Are frequent flyer points worth less now? How to get the best value from your points

Tried using frequent flyer points to book air travel lately? In a recent Finder survey of flyers who were able to book a flight in the past 6 months using frequent flyer points, 60 per cent said it was more expensive or more difficult than expected.

There’s a perception that frequent flyer points ain’t what they once were. According to Traveller reader Alan Thomas of Hawthorn, Victoria, “Maybe you’ve noticed that Qantas reward points are easier to get these days and you only need to look at credit card applications, health insurance and much more. Why? Because they are less rewarding than they used to be.”

Delta, Emirates and Virgin Atlantic have all upped the points required to book some of their seats. From mid-2022 Singapore Airlines devalued its KrisFlyer points by between 8-15 per cent, depending on the flight.

Just as pressing is the challenge of using those points for flights because the availability of reward seats is being strangled right now. Airlines are beset by constraints that prevent them from getting all their aircraft back in the air but demand for seats is high, especially on international routes. If the airline can fill a seat with a fare paying passenger, why would they offer it to someone for points?

That doesn’t mean reward seats are non-existent. You could fly from Melbourne to Darwin using Qantas points in two weeks’ time. You could even fly Qantas to Europe on points – provided you book a long way ahead. Flying Sydney to London at the end of August 2023, returning in early September would cost 325,800 points in economy. You could even fly business on those dates, at just a snitch over 1.6 million points.

It’s survival of the fastest. There are plenty of flyers sitting on a pyramid of points that has grown over the last couple of years and now they’re keen to use them to travel, appetites sharpened by the high dollar price of flight tickets. If you expect to compete for the reward seats that are available, you need to be on your game.

Booking far in advance is key. Qantas’ reward seats are in demand and once they’re gone the number of points you need for a seat heads skywards. If you want to fly from Melbourne to Adelaide return with Qantas in a week’s time, the cheapest points fare will cost 60,800 points, since there are no Classic Reward seats left. Book the same route for six months’ time and you can shoehorn yourself into a Classic Reward seat on the same journey for just 16,000 points.

You’ve got a much better chance of scoring reward seats on domestic flights rather than international. For overseas travel, it’s imperative to book as far ahead as possible. Qantas Frequent Flyer members can access reward seats 350 days before the date of travel. That also applies to Qantas’ Oneworld partner airlines.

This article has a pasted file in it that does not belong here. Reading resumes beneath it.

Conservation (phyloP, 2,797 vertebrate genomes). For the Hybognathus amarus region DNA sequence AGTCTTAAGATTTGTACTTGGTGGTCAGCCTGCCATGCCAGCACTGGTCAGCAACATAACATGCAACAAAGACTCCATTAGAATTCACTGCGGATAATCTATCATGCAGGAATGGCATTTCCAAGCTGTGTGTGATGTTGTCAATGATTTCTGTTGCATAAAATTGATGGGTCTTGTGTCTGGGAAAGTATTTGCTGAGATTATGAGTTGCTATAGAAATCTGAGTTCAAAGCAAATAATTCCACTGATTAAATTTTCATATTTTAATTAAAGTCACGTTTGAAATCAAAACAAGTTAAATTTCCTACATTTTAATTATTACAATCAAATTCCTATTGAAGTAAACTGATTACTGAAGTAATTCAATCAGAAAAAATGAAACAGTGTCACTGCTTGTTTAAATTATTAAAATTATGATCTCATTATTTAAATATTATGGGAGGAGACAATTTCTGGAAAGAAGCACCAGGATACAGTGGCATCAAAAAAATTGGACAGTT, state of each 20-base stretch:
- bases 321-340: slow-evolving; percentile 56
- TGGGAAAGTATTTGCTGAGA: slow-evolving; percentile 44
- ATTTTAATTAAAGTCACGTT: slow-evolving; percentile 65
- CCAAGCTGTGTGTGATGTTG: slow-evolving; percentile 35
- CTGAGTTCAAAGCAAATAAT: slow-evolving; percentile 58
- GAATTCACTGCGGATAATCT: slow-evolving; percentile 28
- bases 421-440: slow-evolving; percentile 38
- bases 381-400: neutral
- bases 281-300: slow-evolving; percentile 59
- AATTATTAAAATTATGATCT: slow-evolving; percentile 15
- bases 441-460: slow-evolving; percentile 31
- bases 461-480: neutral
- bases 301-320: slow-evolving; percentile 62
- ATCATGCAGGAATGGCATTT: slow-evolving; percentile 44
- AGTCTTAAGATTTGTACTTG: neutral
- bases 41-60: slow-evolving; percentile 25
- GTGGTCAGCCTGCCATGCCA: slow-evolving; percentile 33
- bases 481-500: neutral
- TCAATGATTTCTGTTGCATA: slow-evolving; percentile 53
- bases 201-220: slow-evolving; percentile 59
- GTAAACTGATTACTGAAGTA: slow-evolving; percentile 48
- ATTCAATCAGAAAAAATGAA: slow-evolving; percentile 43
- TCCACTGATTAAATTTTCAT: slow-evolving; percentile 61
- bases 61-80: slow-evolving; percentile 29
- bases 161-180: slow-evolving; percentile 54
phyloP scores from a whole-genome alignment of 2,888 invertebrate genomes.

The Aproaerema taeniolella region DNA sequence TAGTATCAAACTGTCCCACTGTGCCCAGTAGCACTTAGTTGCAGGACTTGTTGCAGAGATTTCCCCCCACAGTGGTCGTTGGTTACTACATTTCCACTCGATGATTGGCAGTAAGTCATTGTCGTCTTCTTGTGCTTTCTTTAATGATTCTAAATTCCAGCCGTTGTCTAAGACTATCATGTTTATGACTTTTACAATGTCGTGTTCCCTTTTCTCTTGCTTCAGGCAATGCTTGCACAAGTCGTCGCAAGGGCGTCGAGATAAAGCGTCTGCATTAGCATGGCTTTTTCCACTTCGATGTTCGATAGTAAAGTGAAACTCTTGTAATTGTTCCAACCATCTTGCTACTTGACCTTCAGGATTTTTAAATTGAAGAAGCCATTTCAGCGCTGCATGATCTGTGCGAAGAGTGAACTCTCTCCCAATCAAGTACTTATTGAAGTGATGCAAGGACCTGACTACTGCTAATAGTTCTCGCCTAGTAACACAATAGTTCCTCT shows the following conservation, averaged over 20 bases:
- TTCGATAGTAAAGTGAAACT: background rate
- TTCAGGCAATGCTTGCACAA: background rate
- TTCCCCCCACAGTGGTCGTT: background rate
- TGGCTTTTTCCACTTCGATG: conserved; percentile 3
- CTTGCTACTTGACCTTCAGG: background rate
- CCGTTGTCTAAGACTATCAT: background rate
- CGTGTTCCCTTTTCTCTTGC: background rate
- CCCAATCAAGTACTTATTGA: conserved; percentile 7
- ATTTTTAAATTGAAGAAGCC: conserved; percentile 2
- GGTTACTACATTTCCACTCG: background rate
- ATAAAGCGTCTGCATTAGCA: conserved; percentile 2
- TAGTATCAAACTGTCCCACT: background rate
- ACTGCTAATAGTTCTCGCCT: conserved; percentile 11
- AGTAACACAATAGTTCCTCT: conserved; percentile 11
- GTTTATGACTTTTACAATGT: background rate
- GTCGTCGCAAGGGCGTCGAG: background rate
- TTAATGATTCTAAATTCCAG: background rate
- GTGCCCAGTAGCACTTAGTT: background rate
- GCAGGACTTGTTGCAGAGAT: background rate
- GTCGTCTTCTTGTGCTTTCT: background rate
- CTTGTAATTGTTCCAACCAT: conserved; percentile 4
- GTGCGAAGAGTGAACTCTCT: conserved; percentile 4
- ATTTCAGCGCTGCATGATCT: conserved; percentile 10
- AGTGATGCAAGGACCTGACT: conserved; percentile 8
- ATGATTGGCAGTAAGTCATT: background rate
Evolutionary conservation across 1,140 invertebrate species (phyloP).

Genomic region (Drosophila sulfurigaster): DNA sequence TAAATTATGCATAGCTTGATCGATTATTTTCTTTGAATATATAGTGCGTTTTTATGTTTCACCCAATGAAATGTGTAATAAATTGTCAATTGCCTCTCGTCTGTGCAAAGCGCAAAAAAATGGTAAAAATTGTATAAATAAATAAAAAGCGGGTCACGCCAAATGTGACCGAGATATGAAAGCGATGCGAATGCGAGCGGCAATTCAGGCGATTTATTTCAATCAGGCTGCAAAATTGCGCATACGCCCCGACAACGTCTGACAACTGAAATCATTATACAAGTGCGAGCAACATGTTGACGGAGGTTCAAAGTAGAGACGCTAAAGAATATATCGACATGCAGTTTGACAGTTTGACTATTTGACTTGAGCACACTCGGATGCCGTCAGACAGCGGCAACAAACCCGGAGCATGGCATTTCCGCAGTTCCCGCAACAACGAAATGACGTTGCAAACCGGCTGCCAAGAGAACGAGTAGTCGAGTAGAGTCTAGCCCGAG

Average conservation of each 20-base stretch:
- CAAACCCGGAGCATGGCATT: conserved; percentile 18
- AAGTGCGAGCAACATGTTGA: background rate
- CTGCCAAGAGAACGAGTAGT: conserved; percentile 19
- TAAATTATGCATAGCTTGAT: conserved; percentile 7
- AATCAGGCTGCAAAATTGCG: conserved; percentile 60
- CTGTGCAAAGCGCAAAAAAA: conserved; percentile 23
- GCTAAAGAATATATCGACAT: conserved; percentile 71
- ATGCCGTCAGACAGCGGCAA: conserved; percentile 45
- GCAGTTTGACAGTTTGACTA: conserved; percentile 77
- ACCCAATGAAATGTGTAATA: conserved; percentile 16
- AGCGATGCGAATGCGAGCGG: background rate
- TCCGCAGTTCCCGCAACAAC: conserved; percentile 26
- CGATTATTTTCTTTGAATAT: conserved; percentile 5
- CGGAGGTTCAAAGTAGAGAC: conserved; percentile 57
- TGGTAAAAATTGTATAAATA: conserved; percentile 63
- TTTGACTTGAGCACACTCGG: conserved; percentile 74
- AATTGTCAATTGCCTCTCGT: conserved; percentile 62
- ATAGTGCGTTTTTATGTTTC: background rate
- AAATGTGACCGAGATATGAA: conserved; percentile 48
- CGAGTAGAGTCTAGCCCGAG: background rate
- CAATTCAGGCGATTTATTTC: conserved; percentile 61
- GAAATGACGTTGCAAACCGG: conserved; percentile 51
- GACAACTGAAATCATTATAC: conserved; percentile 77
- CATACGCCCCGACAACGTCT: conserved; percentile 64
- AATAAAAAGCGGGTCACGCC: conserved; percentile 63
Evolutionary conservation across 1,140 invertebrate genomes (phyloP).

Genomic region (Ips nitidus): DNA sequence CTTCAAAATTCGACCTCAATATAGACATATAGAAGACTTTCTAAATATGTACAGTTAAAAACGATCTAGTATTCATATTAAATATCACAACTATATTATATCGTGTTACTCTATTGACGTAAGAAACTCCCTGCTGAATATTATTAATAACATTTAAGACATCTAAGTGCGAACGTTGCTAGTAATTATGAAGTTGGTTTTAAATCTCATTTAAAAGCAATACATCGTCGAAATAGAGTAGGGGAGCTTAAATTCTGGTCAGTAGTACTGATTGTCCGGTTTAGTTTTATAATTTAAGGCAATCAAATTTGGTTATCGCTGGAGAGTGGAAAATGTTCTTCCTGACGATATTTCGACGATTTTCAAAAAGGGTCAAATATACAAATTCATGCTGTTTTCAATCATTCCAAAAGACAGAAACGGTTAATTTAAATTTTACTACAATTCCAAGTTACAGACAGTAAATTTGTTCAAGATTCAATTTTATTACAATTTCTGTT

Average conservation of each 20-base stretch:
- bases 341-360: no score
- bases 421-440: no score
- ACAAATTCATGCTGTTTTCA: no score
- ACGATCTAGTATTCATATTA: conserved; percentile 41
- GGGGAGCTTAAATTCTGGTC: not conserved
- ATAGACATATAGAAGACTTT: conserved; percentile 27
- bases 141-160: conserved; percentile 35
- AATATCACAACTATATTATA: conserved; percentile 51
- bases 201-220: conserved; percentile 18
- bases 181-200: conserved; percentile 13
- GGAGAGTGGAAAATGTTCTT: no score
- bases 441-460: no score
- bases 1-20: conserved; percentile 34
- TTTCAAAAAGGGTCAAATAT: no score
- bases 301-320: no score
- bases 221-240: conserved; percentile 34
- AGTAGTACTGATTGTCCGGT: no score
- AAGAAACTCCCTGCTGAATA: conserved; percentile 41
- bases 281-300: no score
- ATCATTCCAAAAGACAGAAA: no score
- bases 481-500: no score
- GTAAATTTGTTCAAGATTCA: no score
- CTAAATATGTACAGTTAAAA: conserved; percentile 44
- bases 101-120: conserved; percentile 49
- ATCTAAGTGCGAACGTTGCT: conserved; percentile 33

Look out for deals

Points bonuses, two-for-one deals and points incentives from merchants put wings on your points balance. Keeping up with all the latest offers is tedious but the Point Hacks website mans the watchtower for avid points harvesters. Click on “Deals” or make it easy on yourself and sign up for the Point Hacks email feed.

From time-to-time Qantas offers so-called “Points Planes”, flights where every available seat can be booked as a Classic Flight Reward. Vanuatu was one such recent destination after the country re-opened to international travellers on July 1, 2022, but you need to be on your toes to get on board.

Other uses for frequent flyer points

Movie tickets, wine and dining out are just some of the ways you can redeem frequent flyer points and gift cards make it possible to exchange points for virtual cash that you can use just about anywhere. A $100 Apple gift card costs 19,330 points, a value of 193 points per dollar, and that’s fairly typical of the value retailers offer for Qantas points. That includes accommodation providers such as Accor Hotels and Airbnb. Staying within the travelsphere, hotel stays and car hire are some of the best ways to squeeze value out of your points.

Hotels

Hyatt Regency Sydney.

Hyatt Regency Sydney. 

Fancy using Qantas points for a long weekend in Sydney in October? A king room at the smart Hyatt Regency on Darling Harbour starts at 128,989 points. Cash price for the same room on the Qantas website starts at $1155, which values those points at about 112 points per dollar.

At the ultra-cool Little National Hotel midway between the city centre and the Barangaroo waterfront precinct, a double room starts at 93,000 points, slightly less value for at around 92 points to the dollar.

In Port Douglas next May, five nights at the Mantra PortSea starts at 185,006 points, but the bargains are even better overseas.

A hotel stay in Bangkok next May? Three nights at the Millennium Bangkok could cost as little as 68,759 points, or the same three nights at the swanky, statuesque Shangri-La Bangkok, right on the Chao Phraya River from 95,406 points.

May is also prime time in Bali where five nights at The Westin Resort in Nusa Dua costs just 141,437 points. Or maybe those same nights with friends or family at Villa Santi, a deluxe five-bedroom villa in Ubud with a private pool for 455,519 points.

You can also use those Qantas points to pay for hotel and resort stays from Luxury Escapes, a curated assembly of some of the most luscious and desirable properties in the Asia-Pacific region.

Car hire

The cost of car hire is still high at many domestic locations but using points to pay represents decent value. A one-week hire of a Toyota Corolla hatchback from Avis in November, pick-up and return at Hobart Airport, costs 92,050 points. That puts the value of those points at 118 per dollar. Far north Queensland has also seen a big rise in car-hire prices and that same Corolla hatch for a week in November will cost you 106,100 points, equal to 105 points per dollar.

Leave a Reply

Your email address will not be published.